We’re such fans of the Repel Insect Repellent Family Dry that we would happily use it ourselves, even though we’re full-grown adults. If you have kids and want a low-percentage DEET repellent that’s easy to apply, grab yourself a bottle. If you’re an adult who finds 30 percent DEET repellents too irritating, Repel Insect Repellent Family Dry might also be the right choice. The “family” label just means it’s appropriate for everyone. A 4-ounce bottle runs about $6.
Best Non-DEET Repellent for Sensitive Skin
If you have sensitive skin, a sensitive nose, or just want to try a picaridin repellent, we’d suggest Sawyer Picaridin Insect Repellent, an aerosol spray that contains 20 percent picaridin. Shainhouse specifically recommended Sawyer to us, and after testing, we agree; we loved the way the spray felt on our skin, especially after testing a bunch of slightly more irritating DEET repellents.
We also loved that Sawyer was essentially unscented. Unlike the Natraprel picaridin repellents we tested, which smelled like drugstore perfume, Sawyer had almost no odor. You can get a faint whiff of that sweet picaridin smell if you put your nose right up to your skin, but that’s it. A 6-ounce bottle retails for around $8.
Sawyer’s picaridin repellent also comes in the form of a lotion, but we honestly weren’t wild about it. The product felt similar to a hand lotion, absorbing easily into our skin. But that quick absorption made us a little nervous. “You want the chemical on your skin, not in your skin,” Shainhouse pointed out. Conlon also told us that “lotions may take up to 20 minutes to exert their repellent effect,” unlike the instant protection offered by sprays.
If you don’t like sprays and are looking for an alternative, we’d recommend Natrapel 8 Hour Insect Repellent Wipes instead. They do have a more perfumey odor than Sawyer’s line of picaridin repellents. But wipes let you apply repellent exactly where you want it, with no drips, gloops, or 20-minute waiting period. Plus, you don’t need to worry about your box of individually wrapped wipes leaking into the rest of your backpack. 12 wipes for $7.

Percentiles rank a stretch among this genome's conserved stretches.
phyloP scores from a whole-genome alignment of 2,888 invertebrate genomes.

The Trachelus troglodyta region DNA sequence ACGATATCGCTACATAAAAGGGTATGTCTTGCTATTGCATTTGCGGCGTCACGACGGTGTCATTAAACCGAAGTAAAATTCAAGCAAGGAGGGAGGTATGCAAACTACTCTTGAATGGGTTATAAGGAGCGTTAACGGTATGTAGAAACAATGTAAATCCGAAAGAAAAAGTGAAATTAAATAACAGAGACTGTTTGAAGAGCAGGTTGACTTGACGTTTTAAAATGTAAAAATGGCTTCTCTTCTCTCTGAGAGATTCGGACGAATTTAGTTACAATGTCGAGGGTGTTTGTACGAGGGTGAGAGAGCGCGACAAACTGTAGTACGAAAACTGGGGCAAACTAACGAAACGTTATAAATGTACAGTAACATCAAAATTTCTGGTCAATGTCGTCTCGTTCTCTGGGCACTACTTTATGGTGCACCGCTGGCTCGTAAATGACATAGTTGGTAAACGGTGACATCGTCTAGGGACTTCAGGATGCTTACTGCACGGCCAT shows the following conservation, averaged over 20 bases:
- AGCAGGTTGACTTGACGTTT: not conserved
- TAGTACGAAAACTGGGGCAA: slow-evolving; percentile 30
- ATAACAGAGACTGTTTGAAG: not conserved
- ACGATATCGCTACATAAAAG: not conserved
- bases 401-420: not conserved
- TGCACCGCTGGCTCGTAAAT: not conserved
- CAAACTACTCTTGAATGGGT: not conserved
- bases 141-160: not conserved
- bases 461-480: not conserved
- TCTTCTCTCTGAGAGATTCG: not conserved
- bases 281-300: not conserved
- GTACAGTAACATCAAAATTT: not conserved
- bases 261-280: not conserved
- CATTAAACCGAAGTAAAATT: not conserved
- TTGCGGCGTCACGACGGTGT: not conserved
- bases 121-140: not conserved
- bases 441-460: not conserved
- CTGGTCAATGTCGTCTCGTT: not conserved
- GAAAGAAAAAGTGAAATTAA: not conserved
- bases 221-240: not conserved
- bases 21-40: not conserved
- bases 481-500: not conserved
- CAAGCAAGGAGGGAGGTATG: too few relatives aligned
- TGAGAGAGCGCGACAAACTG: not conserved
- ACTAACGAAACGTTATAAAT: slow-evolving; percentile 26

Best Natural Non-DEET Repellent
Here’s where the world of mosquito repellents gets interesting: We tested two oil of lemon eucalyptus repellents that appear to be identical. Repel Plant-Based Lemon Eucalyptus Insect Repellent and Cutter Lemon Eucalyptus Repellent both contain 30 percent oil of lemon eucalyptus. They come in nearly identical 4-ounce non-aerosol pump bottles. They’ll both cost you about $5. The bottles even look the same.
So we’re recommending both. If you’re looking for a repellent that’s as natural as possible, either fits the bill. Both pump sprays were easy to use, and both repellents felt comfortable on the skin. Even though they rely on an essential oil as their active ingredient, they weren’t noticeably oilier than picaridin or DEET repellents.
You will have to make peace with smelling like oil of lemon eucalyptus, which is not remotely citrus-y, despite the “lemon” in the name. It’s a strong herbal smell with a hint of menthol that you — and everyone else around you — will definitely be aware of. We didn’t find it unpleasant, just more noticeable.
We would advise staying away from the Coleman Botanicals Insect Repellent, however; it also relies on oil of lemon eucalyptus, but we found the smell almost unbearable, like a Vicks VapoRub truck crashed into a Bath and Body Works. The bottle also had a wide spray radius that exceeded the width of our arms and left us feeling like we were wasting product.
Did You Know?
Avoid mosquito repellents that contain sunscreen.